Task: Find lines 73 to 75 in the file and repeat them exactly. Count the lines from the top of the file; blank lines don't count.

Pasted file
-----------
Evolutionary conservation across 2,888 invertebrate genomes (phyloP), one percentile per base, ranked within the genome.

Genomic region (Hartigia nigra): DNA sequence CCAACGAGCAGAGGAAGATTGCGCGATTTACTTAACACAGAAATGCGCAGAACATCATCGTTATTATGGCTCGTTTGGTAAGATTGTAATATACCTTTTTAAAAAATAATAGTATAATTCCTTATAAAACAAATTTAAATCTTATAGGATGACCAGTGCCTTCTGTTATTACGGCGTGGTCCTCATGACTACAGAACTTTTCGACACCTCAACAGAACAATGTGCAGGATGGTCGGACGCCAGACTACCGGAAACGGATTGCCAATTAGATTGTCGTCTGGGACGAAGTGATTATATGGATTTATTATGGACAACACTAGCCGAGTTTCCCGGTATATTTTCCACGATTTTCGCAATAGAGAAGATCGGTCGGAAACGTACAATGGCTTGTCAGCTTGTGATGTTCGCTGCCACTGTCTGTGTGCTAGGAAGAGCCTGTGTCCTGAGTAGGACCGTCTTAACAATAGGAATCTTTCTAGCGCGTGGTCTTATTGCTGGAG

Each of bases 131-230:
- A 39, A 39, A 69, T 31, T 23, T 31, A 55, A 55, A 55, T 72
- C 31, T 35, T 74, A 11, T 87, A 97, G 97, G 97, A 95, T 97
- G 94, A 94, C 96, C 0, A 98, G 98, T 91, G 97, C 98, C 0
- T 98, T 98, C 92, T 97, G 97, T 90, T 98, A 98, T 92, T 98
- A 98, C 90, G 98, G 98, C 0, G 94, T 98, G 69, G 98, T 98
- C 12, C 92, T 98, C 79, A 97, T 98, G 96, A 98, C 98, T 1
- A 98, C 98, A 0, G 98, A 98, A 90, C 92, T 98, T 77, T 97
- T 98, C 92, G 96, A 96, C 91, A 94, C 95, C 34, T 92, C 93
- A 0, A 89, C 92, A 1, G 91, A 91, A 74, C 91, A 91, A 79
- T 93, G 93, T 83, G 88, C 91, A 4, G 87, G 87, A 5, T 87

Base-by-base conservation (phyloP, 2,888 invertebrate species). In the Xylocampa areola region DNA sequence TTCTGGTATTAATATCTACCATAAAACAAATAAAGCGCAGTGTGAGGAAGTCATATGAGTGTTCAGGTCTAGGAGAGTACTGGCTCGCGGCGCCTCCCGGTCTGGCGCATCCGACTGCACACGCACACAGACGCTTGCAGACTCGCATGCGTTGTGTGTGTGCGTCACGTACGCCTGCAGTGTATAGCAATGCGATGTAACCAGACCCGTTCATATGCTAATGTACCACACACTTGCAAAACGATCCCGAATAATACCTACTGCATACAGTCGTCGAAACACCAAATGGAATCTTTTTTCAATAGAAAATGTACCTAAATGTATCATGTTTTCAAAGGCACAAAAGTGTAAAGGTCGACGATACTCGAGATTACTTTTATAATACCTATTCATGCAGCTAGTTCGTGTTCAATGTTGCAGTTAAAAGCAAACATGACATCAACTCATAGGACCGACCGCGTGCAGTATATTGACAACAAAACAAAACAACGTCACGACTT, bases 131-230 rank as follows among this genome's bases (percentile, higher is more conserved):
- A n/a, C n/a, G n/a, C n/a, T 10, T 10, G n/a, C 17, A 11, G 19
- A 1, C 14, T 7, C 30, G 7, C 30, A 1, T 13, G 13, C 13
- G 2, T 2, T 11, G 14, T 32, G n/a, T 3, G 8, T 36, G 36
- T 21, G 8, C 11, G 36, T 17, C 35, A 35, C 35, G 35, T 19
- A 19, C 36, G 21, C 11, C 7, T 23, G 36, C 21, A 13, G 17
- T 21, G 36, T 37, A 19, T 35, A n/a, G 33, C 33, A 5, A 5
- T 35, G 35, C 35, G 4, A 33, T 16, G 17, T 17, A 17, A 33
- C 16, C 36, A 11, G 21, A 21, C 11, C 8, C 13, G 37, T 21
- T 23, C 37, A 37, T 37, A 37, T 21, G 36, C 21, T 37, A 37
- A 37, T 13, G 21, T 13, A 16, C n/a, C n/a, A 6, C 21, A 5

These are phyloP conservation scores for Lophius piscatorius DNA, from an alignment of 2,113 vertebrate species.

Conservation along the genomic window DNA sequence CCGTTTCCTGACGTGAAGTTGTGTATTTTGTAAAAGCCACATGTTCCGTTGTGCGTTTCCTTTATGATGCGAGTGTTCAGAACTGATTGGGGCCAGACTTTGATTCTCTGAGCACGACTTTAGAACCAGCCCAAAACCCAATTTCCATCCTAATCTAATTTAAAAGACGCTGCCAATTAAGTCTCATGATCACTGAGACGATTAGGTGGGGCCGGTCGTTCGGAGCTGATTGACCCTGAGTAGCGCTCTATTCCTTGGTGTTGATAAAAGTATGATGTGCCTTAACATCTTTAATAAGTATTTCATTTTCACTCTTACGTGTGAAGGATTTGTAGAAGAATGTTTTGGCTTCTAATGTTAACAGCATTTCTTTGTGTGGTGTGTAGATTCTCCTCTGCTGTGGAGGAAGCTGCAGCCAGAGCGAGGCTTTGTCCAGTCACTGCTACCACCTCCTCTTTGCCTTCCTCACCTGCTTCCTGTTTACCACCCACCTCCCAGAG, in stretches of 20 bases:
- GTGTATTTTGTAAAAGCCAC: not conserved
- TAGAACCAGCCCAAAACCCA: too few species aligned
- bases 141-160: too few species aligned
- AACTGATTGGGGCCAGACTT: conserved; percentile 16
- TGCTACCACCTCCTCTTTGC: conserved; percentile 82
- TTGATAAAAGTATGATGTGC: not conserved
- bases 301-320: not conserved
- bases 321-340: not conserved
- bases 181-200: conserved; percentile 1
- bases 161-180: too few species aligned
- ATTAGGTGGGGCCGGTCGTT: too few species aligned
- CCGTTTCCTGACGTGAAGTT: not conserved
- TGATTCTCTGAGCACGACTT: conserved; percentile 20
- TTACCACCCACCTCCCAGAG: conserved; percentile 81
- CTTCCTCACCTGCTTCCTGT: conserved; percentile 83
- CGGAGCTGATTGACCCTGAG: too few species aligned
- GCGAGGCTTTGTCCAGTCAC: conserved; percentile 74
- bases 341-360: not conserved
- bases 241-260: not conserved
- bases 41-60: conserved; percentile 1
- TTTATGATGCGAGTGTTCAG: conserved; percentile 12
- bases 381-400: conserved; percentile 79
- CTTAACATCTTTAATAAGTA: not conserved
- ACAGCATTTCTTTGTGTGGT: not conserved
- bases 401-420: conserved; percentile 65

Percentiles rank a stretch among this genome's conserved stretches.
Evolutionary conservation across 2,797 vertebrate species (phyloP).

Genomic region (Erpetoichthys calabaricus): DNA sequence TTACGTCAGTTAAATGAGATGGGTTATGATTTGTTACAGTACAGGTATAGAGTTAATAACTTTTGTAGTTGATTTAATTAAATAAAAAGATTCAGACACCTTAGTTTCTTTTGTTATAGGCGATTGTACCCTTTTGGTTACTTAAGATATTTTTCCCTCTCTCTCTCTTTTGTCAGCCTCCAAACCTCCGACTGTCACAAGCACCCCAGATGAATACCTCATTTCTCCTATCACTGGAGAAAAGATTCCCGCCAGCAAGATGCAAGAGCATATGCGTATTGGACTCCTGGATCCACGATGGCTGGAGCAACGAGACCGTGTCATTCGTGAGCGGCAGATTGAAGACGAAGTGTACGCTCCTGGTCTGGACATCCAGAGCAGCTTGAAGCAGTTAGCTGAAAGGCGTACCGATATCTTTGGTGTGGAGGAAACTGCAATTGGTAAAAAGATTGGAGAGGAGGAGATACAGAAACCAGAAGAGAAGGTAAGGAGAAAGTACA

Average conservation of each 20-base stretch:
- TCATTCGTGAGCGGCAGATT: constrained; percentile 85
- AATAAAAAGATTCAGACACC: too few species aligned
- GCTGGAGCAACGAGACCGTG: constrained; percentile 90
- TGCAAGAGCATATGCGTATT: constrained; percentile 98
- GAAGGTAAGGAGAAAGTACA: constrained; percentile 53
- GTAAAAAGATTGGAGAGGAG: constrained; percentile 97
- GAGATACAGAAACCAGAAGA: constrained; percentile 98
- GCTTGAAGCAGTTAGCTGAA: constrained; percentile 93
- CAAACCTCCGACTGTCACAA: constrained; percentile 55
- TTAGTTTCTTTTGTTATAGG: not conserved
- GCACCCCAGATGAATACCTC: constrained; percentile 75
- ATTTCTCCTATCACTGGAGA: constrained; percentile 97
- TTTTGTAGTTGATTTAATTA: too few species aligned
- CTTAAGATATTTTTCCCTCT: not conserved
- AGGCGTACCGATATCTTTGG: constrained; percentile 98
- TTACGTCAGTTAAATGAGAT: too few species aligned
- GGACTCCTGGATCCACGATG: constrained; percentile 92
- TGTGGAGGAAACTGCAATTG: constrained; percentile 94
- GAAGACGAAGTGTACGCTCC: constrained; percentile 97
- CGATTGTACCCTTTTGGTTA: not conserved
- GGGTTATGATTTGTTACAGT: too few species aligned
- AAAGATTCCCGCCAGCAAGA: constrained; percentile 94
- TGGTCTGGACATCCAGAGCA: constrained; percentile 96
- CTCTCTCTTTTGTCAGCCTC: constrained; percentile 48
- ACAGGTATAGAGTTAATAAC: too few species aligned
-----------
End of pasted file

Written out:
- TGTGGAGGAAACTGCAATTG: constrained; percentile 94
- GAAGACGAAGTGTACGCTCC: constrained; percentile 97
- CGATTGTACCCTTTTGGTTA: not conserved